I typed a friend's name into Hover while researching for this post, and I was astonished the dot com was available.  I immediately contacted her and urged her to register the site right then and there.  There is so much she can do with it.  She already has a strong online presence, this would only enhance it.

There are viable domains even for common names :




Once you've purchased your domain, you next need to subscribe to a site that will both host your email, and any web pages you want to create.

 For the sake of this post, I am assuming the reader is an individual or owner of a truly small business.  Larger businesses would already have email and a website provided by an in-house guru, or from an third party web site developer and hosting service.

Next,  you need access to an email server.  These are computers running at a hosting company that send and receive email for you on your domain.

Google Apps for Work will host email for $5 per user/month.  Or services like ServerMX.com offer mailboxes for less than $2.00 per box/month.

There are also sites that host both your email and your web pages.   The one I use is a smaller, lesser know one that actually costs me a couple bucks a month more than competitors.  I am loyal to them because I tried to cancel once, because I wasn't using the service much, and they said they'd stop charging me, but leave the site operational.  Almost two years later, I started using it again, and resumed paying.  Have to love that kind of service.  That service is PHPWebHosting.com.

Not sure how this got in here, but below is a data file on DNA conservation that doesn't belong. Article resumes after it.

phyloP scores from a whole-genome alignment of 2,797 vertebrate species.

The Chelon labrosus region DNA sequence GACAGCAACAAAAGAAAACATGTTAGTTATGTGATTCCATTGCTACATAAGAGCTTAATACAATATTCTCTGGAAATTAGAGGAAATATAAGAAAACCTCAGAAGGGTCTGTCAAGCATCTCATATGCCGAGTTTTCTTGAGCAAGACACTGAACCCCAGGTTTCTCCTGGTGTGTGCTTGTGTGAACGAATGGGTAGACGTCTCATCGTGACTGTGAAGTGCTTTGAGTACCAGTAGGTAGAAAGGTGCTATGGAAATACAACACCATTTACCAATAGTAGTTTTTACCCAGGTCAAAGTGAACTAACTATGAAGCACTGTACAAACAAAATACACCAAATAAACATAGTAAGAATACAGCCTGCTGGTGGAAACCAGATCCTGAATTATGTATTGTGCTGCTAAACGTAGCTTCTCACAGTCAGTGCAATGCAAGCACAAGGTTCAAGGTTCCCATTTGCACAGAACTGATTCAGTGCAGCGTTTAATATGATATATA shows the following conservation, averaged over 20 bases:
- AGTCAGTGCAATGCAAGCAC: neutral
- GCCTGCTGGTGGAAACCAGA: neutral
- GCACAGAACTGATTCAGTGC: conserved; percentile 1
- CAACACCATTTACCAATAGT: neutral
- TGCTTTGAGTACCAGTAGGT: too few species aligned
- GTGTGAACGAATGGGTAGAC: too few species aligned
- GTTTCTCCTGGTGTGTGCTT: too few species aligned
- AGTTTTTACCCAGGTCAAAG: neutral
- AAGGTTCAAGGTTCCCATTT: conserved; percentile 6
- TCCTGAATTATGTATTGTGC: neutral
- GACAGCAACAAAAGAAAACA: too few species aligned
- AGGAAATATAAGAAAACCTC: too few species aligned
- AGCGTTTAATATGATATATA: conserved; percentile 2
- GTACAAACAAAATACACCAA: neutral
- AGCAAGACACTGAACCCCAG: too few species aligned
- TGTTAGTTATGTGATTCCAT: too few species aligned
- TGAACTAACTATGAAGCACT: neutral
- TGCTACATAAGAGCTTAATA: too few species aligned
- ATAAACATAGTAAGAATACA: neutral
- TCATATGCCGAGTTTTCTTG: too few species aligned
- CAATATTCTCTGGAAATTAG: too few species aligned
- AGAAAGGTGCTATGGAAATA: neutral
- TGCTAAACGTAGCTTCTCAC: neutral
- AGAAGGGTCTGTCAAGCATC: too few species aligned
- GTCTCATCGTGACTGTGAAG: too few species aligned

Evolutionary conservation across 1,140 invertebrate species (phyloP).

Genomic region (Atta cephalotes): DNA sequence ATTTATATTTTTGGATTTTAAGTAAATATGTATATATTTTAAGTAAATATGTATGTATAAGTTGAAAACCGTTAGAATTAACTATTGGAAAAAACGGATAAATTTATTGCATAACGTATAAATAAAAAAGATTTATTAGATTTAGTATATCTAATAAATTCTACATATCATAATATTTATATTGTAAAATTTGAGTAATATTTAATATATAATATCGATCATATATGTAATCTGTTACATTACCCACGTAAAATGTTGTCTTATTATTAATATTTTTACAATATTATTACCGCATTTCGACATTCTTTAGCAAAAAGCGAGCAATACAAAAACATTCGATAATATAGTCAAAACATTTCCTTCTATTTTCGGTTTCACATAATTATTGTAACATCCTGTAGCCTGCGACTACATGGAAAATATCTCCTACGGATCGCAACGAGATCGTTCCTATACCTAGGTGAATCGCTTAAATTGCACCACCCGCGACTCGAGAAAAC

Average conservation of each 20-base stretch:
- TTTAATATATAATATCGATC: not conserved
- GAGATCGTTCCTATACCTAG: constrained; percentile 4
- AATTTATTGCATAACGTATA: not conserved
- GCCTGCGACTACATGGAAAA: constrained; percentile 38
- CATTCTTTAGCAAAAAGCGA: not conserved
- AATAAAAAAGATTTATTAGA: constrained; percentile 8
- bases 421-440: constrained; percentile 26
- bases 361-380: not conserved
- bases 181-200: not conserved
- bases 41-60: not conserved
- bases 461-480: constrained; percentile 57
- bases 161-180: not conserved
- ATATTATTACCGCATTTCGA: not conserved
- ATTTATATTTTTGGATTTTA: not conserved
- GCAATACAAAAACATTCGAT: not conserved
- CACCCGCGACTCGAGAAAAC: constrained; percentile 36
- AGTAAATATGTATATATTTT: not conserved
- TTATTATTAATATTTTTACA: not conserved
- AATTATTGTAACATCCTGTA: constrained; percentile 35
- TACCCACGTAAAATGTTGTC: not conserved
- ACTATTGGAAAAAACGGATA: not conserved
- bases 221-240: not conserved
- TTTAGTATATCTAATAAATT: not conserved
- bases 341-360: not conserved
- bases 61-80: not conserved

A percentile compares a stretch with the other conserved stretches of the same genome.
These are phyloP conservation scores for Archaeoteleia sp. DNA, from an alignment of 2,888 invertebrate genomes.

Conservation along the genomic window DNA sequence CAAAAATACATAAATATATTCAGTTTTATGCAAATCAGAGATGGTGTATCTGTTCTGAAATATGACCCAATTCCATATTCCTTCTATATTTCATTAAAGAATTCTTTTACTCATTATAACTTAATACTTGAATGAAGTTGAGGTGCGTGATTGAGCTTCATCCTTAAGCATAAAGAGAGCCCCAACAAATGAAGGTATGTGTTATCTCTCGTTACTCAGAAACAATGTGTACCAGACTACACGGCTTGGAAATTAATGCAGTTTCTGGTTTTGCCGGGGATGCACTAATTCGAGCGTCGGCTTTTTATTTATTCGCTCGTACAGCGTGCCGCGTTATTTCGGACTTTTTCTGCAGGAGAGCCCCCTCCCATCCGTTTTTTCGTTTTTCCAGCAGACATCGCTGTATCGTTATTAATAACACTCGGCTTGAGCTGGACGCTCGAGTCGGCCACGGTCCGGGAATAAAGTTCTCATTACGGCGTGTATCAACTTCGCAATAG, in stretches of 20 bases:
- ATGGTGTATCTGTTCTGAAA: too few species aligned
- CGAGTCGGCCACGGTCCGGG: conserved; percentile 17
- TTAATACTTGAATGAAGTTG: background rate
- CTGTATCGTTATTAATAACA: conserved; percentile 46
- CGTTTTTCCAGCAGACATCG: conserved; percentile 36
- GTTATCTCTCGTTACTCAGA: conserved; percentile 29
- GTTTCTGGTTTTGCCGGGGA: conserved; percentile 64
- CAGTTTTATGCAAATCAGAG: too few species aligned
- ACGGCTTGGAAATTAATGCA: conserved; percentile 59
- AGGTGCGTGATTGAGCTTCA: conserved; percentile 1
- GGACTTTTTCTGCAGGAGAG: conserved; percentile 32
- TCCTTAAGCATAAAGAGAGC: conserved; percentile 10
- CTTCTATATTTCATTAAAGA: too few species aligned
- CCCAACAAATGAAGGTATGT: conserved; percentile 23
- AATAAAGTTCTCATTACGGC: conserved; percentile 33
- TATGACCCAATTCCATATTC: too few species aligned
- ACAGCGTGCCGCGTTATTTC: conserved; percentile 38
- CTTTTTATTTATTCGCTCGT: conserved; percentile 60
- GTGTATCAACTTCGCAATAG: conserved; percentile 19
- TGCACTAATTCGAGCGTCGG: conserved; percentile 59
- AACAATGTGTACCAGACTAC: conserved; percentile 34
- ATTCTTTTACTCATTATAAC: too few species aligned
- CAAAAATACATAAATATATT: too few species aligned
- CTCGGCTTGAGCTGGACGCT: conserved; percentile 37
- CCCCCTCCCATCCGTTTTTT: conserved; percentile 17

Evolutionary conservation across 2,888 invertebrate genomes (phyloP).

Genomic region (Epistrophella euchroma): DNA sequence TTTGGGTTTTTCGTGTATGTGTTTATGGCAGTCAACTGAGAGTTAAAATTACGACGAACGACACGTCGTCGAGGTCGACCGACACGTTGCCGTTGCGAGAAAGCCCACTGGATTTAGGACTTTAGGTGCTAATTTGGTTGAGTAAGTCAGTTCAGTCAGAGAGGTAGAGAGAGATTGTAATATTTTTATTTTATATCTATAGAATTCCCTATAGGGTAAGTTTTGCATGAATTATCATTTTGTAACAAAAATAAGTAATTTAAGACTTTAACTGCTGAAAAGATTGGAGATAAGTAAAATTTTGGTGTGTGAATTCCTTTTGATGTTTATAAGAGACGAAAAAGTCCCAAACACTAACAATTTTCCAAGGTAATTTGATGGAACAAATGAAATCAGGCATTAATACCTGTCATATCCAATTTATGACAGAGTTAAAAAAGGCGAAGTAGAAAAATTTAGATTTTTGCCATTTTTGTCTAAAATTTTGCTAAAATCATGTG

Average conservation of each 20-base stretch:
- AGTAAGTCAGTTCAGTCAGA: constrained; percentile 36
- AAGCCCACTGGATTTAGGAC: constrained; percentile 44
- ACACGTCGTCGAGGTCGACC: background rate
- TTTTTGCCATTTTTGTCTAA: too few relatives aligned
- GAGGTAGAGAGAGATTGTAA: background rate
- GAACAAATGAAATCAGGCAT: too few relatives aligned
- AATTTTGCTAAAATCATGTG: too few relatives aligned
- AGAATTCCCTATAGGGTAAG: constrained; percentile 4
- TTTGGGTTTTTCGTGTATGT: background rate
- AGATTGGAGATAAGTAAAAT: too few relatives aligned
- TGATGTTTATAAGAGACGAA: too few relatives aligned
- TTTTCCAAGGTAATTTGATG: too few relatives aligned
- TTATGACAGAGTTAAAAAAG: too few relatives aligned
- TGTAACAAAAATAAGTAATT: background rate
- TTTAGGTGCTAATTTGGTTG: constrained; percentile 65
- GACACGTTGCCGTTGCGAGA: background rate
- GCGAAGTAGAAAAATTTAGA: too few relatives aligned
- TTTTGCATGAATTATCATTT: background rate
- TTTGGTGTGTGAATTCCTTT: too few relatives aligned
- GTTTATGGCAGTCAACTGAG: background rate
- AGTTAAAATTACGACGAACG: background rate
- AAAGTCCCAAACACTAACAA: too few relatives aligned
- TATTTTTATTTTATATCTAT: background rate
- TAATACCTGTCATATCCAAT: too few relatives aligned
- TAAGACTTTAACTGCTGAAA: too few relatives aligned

They are a bit more technically oriented though and not always intuitive for a new user.  This post at Lifehacker.com from 2012, lead me to several more consumer oriented hosting sites.

Be sure the plan you choose will serve your email, as well as your web pages.  

They tend to run from $5 to $10 a month, often with discounts if you pay for a year at one time.

In today's other post about creating a business or personal webpage, we talk about sites that offer easy ways to make a web page.  Those sites do not host email, so be sure to read both posts before choosing a hosting site.  It may be best for you to do with separate email and web hosting services.

For email service, you provide the hosting server with your domain name, and their mail servers receive and send email to and from that address.

You can use your normal email client, most likely, to send and receive the emails.

The nuts and bolts of setting this up can be a little complex, and differs for each web and email hosting site.  However, these are consumer sites, so they likely have good help information and tech support people to assist you.  Likewise, your domain provider, like Hover, have help available for linking your new domain to your new hosting service.

Overall, the steps are :

  • Link your Email server to your domain
  • Setup email boxes (i.e. Joe@JoesPlumbing.com, Info@JoesPlumbing.com, Quotes@JoesPlumbing.com)
  • Link you email client to the new domain
Once you do all that, congratulations, you now have email at your own address.

Creating a small business website, or a personal web page is another matter.  See this blog post for details.

And if you use this information to setup your own domain, please tell us in the comments.